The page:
IoT with AWS
What is IoT
The Internet of Things is the concept of everyday objects from industrial machines to wearable devices using built-in sensors to gather data and take action on that data across a network. Each thing is uniquely identifiable through its embedded computing system but is able to inter-operate within the existing Internet infrastructure.
The IoT allows objects to be sensed or controlled remotely across existing network infrastructure, creating opportunities for more direct integration of the physical world into computer-based systems, and resulting in improved efficiency, accuracy and economic benefit in addition to reduced human intervention.
History of the Internet of Things
We’ve been fascinated with gadgets that function on a grander scale for decades – but it’s only been in the past several years that we’ve seen the IoT’s true potential. The concept evolved as wireless Internet became more pervasive, embedded sensors grew in sophistication and people began understanding that technology could be a personal tool as well as a professional one.
The term “Internet of Things” was coined in the late 1990s by entrepreneur Kevin Ashton. Ashton, who’s one of the founders of the Auto-ID Center at MIT, was part of a team that discovered how to link objects to the Internet through an RFID tag. He said he first used the phrase “Internet of Things” in a presentation he made in 1999 – and the term has stuck around ever since.
Why is the Internet of Things important?
Internet of Things can connect embedded devices in various systems to the internet. When devices/objects can represent themselves digitally, they can be controlled from anywhere. The connectivity then helps us capture more data from more places, ensuring more ways of increasing efficiency and improving safety and IoT security. IoT is a transformational force that can help companies improve performance through IoT analytics and IoT Security to deliver better results.
You might be surprised to learn how many things are connected to the Internet, and how much economic benefit we can derive from analyzing the resulting data streams. One IoT device connects to another to transmit information using Internet transfer protocols. IoT platforms serve as the bridge between the devices’ sensors and the data networks.
Fig 1:- Connectivity of Internet of Things
AWS IoT provides secure, bi-directional communication between Internet-connected things (devices such as sensors, actuators, embedded micro-controllers, or smart appliances) and the AWS cloud. This enables you to collect telemetry data from multiple things, and store and analyze the data. You can also create applications that enable your users to control these devices from their phones or tablets.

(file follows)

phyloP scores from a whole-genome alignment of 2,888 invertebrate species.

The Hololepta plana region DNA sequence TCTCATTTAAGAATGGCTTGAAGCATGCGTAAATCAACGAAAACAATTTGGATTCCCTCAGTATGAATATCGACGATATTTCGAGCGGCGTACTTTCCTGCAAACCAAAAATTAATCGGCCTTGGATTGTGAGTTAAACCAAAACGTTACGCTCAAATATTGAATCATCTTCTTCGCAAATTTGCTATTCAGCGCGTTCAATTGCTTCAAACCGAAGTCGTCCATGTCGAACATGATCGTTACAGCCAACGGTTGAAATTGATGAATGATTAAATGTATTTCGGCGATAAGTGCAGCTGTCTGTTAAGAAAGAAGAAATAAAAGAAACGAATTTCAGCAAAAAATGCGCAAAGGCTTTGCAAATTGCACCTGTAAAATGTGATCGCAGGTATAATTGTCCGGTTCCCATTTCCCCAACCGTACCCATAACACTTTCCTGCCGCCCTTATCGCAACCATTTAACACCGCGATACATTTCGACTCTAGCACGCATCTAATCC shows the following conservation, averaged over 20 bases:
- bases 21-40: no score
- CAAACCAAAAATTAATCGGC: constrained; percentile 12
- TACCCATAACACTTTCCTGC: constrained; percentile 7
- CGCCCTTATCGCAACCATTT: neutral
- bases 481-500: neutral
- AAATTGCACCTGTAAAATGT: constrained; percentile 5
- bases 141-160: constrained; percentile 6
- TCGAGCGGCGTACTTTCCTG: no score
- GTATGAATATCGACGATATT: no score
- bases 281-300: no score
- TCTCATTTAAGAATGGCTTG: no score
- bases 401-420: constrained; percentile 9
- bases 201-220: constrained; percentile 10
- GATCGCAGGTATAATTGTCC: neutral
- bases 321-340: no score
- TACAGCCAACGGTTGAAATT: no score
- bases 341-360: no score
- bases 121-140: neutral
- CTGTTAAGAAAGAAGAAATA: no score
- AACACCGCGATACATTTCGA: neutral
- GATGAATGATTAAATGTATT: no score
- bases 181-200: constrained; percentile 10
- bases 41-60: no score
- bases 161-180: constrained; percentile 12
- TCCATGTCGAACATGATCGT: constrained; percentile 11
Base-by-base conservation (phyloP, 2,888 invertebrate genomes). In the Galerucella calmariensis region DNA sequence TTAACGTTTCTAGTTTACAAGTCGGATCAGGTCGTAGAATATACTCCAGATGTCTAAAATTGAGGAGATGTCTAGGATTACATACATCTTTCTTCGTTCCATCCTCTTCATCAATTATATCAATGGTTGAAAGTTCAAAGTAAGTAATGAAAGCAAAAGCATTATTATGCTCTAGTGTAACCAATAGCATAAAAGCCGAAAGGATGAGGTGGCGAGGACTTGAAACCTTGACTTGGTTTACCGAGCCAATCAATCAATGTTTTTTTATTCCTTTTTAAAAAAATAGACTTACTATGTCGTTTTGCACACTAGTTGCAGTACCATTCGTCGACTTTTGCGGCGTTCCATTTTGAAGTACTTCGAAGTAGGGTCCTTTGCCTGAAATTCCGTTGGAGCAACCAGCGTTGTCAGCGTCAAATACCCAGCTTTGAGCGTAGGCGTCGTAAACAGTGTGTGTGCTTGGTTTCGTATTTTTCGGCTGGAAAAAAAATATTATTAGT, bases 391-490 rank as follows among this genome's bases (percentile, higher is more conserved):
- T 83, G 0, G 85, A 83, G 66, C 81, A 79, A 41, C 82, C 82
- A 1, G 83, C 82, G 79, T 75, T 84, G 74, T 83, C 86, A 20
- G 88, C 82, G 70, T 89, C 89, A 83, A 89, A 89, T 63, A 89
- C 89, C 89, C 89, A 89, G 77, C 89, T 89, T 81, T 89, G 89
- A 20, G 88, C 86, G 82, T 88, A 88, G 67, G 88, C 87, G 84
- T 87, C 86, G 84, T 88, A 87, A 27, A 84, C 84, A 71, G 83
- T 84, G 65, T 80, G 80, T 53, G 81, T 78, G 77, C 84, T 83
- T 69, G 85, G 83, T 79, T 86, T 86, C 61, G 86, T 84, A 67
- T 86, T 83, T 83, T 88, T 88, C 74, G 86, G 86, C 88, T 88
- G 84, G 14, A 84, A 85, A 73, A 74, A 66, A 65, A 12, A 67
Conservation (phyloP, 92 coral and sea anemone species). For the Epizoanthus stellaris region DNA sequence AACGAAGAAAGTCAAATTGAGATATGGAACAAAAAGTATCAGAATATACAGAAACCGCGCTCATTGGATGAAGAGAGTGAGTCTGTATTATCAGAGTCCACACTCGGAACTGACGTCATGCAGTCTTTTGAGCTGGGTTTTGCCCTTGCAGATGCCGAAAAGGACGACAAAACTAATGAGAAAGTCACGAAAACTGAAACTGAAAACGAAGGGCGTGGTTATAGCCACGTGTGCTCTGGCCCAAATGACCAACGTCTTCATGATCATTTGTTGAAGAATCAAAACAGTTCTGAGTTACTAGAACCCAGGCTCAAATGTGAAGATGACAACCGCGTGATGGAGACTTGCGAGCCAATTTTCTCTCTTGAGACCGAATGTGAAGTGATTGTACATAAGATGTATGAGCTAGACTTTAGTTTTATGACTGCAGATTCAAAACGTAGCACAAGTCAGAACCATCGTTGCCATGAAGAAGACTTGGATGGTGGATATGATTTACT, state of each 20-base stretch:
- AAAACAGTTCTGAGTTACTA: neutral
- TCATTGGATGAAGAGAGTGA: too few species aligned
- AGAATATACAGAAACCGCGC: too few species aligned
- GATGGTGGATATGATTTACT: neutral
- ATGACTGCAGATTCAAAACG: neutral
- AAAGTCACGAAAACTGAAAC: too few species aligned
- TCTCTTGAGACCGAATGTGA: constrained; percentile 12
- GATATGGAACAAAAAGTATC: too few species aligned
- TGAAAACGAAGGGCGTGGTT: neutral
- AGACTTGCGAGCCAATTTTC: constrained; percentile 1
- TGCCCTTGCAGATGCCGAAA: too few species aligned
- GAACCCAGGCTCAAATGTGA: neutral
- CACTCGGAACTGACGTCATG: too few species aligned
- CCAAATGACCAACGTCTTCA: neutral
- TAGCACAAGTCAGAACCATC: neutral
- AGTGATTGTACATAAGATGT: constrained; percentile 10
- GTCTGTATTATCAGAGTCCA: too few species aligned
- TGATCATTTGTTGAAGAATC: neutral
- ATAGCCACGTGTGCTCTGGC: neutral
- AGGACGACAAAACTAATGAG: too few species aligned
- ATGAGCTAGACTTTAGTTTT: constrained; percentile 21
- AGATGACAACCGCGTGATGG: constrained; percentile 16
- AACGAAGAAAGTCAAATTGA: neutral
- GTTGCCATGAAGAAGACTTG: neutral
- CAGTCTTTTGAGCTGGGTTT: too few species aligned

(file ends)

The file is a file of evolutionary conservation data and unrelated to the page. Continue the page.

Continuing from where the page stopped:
Fig 2:- AWS Cloud Architecture
Accessing AWS IoT
AWS IoT provides the following interfaces to create and interact with your things:
- AWS Command Line Interface (AWS CLI)-Run commands for AWS IoT on Windows, OS X, and Linux. These commands allow you to create and manage things, certificates, rules, and policies. To get started, see the AWS Command Line Interface User Guide.
- AWS IoT API – Build your IoT applications using HTTP or HTTPS requests. These API allow you to programmatically create and manage things, certificates, rules, and policies.
- AWS SDKs – Build your IoT applications using language-specific APIs. These SDKs wrap the HTTP/HTTPS API and allow you to program in any of the supported languages.
- AWS IoT Device SDKs – Build applications that run on your devices that send messages to and receive messages from AWS IoT.
Security and Identity for AWS IoT
Each connected device must have a credential to access the message broker or the Thing Shadows service. All traffic to and from AWS IoT must be encrypted over Transport Layer Security (TLS). Device credentials must be kept safe in order to send data securely to the message broker. AWS cloud security mechanisms protect data as it moves between AWS IoT and other devices or AWS services.
Fig 3:- AWS Security mechanism
How AWS IoT Works
AWS IoT enables Internet-connected things to connect to the AWS cloud and lets applications in the cloud interact with Internet-connected things. Common IoT applications either collect and process telemetry from devices or enable users to control a device remotely.
Things report their state by publishing messages, in JSON format, on MQTT topics. Each MQTT topic has a hierarchical name that identifies the thing whose state is being updated. When a message is published on an MQTT topic, the message is sent to the AWS IoT MQTT message broker, which is responsible for sending all messages published on an MQTT topic to all clients subscribed to that topic.
Communication between a thing and AWS IoT is protected through the use of X.509 certificates. AWS IoT can generate a certificate for you or you can use your own. In either case, the certificate must be registered and activated with AWS IoT, and then copied onto your thing. When your thing communicates with AWS IoT, it presents the certificate to AWS IoT as a credential.
Fig 4:- Communication hierarchy of AWS
Each thing has a thing shadow that stores and retrieves state information. Each item in the state information has two entries: the state last reported by the thing and the desired state requested by an application. An application can request the current state information for a thing. The shadow responds to the request by providing a JSON document with the state information (both reported and desired), metadata, and a version number. An application can control a thing by requesting a change in its state. The shadow accepts the state change request, updates its state information, and sends a message to indicate the state information has been updated. The thing receives the message, changes its state, and then reports its new state.
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Author – GUNASEKAR S